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Proximal Phalanx of Great Toe
Skeletal System

Proximal Phalanx of Great Toe

Phalanx proximalis hallucis

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Quick Facts

Location: Foot.

Bone Type: Long bone.

Key Features: Head, body, base, and proximal and distal articular facets.

Articulates With: First metatarsal bone, distal phalanx of great toe.

Arterial Supply: Dorsal digital arteries of foot.

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Key Features & Anatomical Relations

The proximal phalanx of great toe (hallux or first toe) is one of the fourteen phalangeal bones of the foot. It’s classified as a long bone and includes the following bony features:

- parts: head, body and base;

- landmarks: proximal and distal articular facets.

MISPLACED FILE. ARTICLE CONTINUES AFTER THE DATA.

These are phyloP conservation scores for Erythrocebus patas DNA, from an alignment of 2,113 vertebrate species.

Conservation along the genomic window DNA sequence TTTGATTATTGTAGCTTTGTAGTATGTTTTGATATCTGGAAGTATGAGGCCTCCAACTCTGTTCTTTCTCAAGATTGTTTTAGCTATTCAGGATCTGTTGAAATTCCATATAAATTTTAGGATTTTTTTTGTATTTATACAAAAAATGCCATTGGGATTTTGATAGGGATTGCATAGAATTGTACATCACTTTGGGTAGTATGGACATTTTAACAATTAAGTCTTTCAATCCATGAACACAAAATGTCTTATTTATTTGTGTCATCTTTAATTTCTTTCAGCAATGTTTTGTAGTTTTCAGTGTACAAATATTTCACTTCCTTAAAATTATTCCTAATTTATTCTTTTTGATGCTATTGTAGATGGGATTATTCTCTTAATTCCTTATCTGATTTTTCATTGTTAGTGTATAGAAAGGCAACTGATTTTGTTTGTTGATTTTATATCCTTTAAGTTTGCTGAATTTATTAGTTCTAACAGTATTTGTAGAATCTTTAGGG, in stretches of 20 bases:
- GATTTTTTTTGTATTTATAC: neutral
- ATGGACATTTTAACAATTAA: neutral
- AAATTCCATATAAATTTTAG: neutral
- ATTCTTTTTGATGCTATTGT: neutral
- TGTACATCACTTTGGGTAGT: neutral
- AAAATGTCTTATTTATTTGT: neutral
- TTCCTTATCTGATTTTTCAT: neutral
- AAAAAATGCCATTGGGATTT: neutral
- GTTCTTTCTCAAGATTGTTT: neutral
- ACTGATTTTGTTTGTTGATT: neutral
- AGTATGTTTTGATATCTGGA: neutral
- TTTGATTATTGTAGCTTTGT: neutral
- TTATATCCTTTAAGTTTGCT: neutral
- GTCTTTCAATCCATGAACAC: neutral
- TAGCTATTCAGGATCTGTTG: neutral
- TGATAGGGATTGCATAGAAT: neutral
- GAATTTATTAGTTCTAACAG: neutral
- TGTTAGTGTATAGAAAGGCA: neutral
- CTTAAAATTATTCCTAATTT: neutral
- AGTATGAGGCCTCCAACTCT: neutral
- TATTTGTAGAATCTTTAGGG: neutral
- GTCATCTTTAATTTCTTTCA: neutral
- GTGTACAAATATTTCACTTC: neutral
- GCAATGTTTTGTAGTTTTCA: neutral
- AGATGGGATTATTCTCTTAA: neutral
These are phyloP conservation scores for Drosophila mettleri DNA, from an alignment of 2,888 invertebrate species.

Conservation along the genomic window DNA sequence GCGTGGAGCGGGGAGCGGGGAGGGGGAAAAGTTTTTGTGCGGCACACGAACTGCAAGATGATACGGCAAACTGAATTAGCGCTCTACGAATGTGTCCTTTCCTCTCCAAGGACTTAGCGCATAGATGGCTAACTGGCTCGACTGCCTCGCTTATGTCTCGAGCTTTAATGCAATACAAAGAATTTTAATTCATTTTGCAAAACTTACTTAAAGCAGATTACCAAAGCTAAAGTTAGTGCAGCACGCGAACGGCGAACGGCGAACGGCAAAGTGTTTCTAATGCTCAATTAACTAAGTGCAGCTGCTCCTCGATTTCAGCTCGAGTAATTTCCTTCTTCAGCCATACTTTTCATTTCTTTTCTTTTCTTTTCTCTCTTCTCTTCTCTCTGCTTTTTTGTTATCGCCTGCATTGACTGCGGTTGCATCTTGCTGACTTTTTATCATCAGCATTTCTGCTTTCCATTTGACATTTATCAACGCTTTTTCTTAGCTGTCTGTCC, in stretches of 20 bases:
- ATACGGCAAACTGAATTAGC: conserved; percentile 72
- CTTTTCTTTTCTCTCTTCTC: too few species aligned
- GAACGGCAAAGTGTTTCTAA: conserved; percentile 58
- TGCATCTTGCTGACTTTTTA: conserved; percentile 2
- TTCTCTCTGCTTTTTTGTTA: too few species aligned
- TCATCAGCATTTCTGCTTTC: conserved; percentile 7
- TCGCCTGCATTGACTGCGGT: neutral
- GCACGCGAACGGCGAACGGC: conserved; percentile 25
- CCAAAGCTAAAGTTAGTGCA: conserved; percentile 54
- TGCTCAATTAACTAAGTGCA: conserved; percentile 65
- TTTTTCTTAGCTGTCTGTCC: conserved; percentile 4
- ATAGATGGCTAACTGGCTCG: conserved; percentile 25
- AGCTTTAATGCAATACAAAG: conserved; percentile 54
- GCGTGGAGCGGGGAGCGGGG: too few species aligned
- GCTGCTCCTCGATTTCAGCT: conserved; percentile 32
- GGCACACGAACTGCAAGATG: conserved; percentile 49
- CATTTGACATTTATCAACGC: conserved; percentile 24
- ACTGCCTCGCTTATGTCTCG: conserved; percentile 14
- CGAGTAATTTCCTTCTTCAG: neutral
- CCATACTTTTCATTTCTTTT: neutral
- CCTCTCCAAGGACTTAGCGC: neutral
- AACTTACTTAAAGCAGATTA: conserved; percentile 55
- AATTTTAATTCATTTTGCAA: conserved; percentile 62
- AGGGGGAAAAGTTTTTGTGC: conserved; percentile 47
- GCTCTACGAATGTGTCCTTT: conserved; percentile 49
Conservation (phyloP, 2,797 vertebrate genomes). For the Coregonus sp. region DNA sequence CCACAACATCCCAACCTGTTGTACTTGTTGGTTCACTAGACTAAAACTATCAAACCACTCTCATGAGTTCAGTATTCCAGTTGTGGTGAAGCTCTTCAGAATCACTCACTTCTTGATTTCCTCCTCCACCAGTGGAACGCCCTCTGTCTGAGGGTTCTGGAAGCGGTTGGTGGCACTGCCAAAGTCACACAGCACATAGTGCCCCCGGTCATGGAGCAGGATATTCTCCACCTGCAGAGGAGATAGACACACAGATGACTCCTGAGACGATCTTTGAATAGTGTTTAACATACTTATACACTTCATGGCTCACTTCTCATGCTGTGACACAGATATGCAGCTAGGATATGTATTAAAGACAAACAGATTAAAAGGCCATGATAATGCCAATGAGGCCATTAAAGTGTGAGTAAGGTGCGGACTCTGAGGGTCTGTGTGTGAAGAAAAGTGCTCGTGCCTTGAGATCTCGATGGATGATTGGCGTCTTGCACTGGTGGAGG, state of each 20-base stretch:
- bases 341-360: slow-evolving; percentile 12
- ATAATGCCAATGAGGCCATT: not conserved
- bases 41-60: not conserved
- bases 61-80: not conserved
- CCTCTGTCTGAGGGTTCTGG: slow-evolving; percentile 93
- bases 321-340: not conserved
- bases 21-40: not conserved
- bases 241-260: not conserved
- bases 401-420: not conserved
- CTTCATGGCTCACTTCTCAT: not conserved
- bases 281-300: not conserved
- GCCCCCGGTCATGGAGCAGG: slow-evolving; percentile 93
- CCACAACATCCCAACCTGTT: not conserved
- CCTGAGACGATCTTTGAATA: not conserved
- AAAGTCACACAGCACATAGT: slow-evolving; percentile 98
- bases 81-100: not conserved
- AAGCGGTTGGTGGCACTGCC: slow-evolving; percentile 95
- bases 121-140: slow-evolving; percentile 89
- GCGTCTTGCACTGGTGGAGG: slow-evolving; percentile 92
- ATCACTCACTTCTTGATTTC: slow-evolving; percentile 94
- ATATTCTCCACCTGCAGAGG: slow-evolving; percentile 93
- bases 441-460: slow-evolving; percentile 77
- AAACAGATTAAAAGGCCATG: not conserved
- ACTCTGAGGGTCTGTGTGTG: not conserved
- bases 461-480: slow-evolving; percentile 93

More information regarding these bony features can be found in the Parts and Landmarks tabs for this bone.

The proximal phalanx of great toe is located:

- distal to the first metatarsal bone;

- proximal to the distal phalanx.

It articulates with the:

- distal phalanx at the interphalangeal joint of the great toe;

- metatarsal bone at the metatarsophalangeal joint.


Ossification of the proximal phalanx of great toe occurs at two ossification centers, these are found in the:

- body, which appears in utero during the third to fourth months;

- base, which appears within the second to third years.

These ossification centers fuse with each other by the 18th year (Standring, 2016).

Surface Anatomy

The head, body, and base of the proximal phalanx can be easily palpated.

List of Clinical Correlates

- Fracture

- Brachyphalangia

- Symphalangia

- Hallux valgus (bunion)

- Turf toe


Standring, S. (2016) Gray's Anatomy: The Anatomical Basis of Clinical Practice. Gray's Anatomy Series 41st edn.: Elsevier Limited.

Learn more about this topic from other Elsevier products

Proximal Phalanx

ScienceDirect image

Based on the second proximal phalanx, it was possible to make a further comparison between the antemortem radiograph and the postmortem material, specifically an X-ray and a photograph of the bone.

Explore on ScienceDirect(opens in new tab/window)

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